These diverse resources and facilities require a qualified staff of workers. The most important consideration in maintaining botanical gardens and arboretums are good plant care practices. Horticulturists, trained in these practices, spend time on everything from lawn maintenance to systematic pruning of tree and shrub collections. Horticulturists are also responsible for harvesting new plants, propagating seeds and cuttings, and keeping accurate records of growth and health characteristics.

Other types of professional staff depend on the goals of the individual garden. They may include a phytopathologist or plant disease specialist, a landscape architect, research scientists, educators, librarians, and a membership and fundraising specialist. A director is responsible for coordinating the entire botanical garden program. Botanical gardens and arboretums can be established independently, be part of a government agency, or connected to a college or university.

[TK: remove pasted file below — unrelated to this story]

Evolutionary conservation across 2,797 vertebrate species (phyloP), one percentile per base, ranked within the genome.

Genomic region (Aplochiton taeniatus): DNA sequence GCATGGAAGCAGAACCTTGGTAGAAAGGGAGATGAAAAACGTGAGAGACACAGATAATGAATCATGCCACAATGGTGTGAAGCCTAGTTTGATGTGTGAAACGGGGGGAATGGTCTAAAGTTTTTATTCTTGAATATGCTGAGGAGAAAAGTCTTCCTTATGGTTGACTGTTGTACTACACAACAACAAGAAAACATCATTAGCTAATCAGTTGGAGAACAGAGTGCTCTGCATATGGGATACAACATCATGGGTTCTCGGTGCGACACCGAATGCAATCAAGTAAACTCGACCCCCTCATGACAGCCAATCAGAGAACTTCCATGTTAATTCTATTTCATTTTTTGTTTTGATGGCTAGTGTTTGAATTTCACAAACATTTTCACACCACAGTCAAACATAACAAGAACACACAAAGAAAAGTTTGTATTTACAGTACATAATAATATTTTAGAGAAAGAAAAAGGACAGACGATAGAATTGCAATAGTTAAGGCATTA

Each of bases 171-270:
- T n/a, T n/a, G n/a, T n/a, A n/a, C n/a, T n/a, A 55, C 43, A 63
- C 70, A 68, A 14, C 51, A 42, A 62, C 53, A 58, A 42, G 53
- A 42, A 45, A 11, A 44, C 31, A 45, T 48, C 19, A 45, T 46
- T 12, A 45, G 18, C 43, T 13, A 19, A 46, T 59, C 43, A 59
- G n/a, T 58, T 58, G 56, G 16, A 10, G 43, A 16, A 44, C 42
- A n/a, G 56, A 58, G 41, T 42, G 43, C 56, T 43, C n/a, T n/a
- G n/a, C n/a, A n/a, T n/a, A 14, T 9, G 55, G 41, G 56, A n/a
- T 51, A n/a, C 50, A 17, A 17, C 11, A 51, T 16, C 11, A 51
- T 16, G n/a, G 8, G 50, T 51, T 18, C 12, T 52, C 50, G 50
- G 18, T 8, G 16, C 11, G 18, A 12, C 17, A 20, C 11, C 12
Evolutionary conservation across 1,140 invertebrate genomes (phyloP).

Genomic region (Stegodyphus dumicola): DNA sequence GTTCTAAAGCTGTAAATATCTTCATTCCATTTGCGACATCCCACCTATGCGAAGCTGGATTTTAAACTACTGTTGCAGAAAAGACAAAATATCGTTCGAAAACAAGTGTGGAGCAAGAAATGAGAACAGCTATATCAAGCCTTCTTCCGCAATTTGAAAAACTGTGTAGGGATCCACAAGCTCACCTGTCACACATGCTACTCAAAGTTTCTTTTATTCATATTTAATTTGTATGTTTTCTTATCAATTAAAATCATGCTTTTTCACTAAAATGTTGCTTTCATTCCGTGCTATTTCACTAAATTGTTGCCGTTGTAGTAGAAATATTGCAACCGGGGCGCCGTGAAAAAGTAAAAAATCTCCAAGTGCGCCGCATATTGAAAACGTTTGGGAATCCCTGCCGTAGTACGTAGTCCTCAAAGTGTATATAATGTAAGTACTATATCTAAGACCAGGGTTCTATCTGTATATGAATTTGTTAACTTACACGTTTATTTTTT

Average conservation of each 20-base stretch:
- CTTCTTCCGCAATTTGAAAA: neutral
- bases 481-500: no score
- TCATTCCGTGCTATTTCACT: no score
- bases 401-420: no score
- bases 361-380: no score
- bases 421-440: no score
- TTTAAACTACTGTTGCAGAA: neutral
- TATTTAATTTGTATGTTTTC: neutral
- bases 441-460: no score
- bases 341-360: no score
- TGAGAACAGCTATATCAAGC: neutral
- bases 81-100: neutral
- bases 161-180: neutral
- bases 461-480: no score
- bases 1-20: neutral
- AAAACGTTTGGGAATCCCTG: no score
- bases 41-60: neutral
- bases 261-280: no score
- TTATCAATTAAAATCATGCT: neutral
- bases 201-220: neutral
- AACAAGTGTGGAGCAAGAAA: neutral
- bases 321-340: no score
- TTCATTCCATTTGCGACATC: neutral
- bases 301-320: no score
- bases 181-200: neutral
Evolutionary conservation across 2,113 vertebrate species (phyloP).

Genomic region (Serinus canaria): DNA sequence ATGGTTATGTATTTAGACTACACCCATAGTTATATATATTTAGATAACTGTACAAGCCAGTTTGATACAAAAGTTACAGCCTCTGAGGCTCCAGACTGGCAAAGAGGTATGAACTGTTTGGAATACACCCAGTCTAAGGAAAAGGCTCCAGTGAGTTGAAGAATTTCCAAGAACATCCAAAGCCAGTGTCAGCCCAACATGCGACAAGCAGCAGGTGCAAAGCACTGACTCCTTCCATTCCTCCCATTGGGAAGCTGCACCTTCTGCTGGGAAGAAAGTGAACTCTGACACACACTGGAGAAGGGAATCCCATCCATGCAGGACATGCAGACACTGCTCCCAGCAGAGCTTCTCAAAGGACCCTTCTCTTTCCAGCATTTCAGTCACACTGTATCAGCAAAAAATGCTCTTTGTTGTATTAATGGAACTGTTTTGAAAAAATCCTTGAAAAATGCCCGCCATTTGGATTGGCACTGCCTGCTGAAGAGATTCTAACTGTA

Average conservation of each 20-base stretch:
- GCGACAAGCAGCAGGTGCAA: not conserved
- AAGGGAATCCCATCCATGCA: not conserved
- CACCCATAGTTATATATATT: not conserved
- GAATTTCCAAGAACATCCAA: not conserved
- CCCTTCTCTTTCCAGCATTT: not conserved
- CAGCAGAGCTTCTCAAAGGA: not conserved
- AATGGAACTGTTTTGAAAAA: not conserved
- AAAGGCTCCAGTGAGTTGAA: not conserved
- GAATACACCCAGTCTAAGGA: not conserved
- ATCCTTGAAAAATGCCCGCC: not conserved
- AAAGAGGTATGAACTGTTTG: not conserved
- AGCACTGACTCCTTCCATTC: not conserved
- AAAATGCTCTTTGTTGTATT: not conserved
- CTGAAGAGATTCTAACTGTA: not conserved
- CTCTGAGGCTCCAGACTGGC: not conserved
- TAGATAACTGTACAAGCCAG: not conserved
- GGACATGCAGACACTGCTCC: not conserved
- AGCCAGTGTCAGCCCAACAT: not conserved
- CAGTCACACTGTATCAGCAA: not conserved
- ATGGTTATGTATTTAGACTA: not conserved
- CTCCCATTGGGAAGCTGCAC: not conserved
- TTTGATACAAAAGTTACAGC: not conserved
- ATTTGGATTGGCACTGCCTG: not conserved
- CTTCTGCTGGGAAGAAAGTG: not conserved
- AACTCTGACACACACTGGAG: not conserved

Funds to support their activities can be obtained through memberships, dues, fiscal support or endowment funds, or a combination of these methods. See also: Curator of a Botanical Garden; Taxonomy. What can be called the roots of the botanical garden as an institution dates back to ancient China and to many of the countries that border the Mediterranean. In fact, they were often centers for growing fruit trees, vegetables and herbs that were used for food and for manufacturing the raw medicines of the time.

After the discovery of the printing press, manuscripts on plants, which had existed for centuries, became more widely disseminated, stimulating the publication of descriptive works called herbs. Herbalists and their herbalists, in turn, encouraged the founding of botanical gardens. At the end of the 16th century there were five such gardens in Europe and, by the middle of the 20th century, several hundred. The first two were in Italy, in Pisa (154) and in Padua (154).

Initially, these gardens were associated with university medical schools. The medical teachers were mainly the botanists of the time, and their “physical gardens” were used both for training students and for growing plants to make medicines. But they also served in other ways. Carolus Clusius, a prominent 16th century botanist, for example, assembled an extensive collection of flowering bulbs in the Leiden Botanical Garden (The Netherlands), which turned out to be the beginning of the Dutch bulb industry.